Box art for The Blue Max

The Blue Max

action & adventure


During World War II, a young German aviator competes with his flight squadron for the coveted Blue Max flying award, and ends up falling in love with the unhappy wife of his commanding officer.

Rotten Tomatoes® scores

  • Critic Score
    N/A
  • Audience Score
    76%

movie reviews from Rotten Tomatoes®

  • Tomatometer®

    N/A
    reviews counted: 4
    see all The Blue Max reviews
  • Audience

    76%

Top Critic Reviews

Fresh:

- Carol Cling, Las Vegas Review-Journal, Thursday, June 24, 2010

Fresh:

- Emanuel Levy, EmanuelLevy.Com, Thursday, June 24, 2010

Fresh:

- Philip Martin, Arkansas Democrat-Gazette, Thursday, June 24, 2010

Audience Reviews

3 stars

One of the strongest obscure Hollywood classics out there. Unique in the fact the storyline is told from the point of view of the Germans during WWI. Interesting in that George Peppard plays his lead role brilliantly. Almost too good a movie for it's time, worth a viewing if you're a history buff or just like old-school filmmaking.

- MovieGuruDude72, Sunday, June 6, 2010

3 stars

SUMMARY: this is about a german solider that stops at literally nothing to recieve a Bllue Max, a high honored metal recieved after u kill 20 people. This is his story through all the circumstances he goes through gettin the Blue Max. POSITIVES: this has one of the best plots ive seen in a while. Its a really really good storyline and the acting was absolutely great. IMPROVEMENTS: super fake for a movie from the '60s. OVERALL: this is a really good movie, but its super fake.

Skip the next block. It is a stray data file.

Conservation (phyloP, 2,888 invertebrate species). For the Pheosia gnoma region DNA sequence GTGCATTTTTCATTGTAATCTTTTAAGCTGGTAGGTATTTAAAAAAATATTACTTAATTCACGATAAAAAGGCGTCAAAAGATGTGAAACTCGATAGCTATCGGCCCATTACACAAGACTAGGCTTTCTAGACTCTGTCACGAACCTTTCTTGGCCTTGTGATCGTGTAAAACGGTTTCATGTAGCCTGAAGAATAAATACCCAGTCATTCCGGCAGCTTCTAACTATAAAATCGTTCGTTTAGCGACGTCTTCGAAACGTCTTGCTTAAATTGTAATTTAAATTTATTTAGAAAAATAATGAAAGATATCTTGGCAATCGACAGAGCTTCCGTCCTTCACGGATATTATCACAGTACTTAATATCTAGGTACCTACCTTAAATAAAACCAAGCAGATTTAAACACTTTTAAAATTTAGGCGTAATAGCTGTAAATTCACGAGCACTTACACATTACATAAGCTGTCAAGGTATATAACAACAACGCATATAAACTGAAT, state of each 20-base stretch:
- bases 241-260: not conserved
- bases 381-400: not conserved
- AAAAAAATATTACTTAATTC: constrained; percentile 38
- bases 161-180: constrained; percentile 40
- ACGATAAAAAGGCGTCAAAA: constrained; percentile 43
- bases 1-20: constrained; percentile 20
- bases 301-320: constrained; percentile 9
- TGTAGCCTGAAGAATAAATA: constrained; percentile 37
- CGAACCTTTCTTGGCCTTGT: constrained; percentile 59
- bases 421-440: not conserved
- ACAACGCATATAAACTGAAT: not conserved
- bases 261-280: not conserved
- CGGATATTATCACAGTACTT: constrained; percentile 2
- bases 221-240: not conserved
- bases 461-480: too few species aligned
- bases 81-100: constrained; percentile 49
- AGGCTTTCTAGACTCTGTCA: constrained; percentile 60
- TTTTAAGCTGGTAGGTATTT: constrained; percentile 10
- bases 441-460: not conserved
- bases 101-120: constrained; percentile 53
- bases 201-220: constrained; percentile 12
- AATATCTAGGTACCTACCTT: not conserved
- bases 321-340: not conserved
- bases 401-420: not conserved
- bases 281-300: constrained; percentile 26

- cj11sme, Friday, November 21, 2008

4 stars

Truly fantastic film, and such an unusual one: a Hollywood produced drama entirely about German pilots during WWI. It's essentially a story about ambition, jealousy, rivalry and arrogance, set in the skies of Europe in the golden age of dogfighting and aerial adventure, and with a love triangle featuring a sultry Ursula Andress thrown in for good measure! Do not pass up the opportunity to see this film. One important point: must-see in widescreen DVD due to its magnificent photography.

- billfenner1967, Monday, February 16, 2009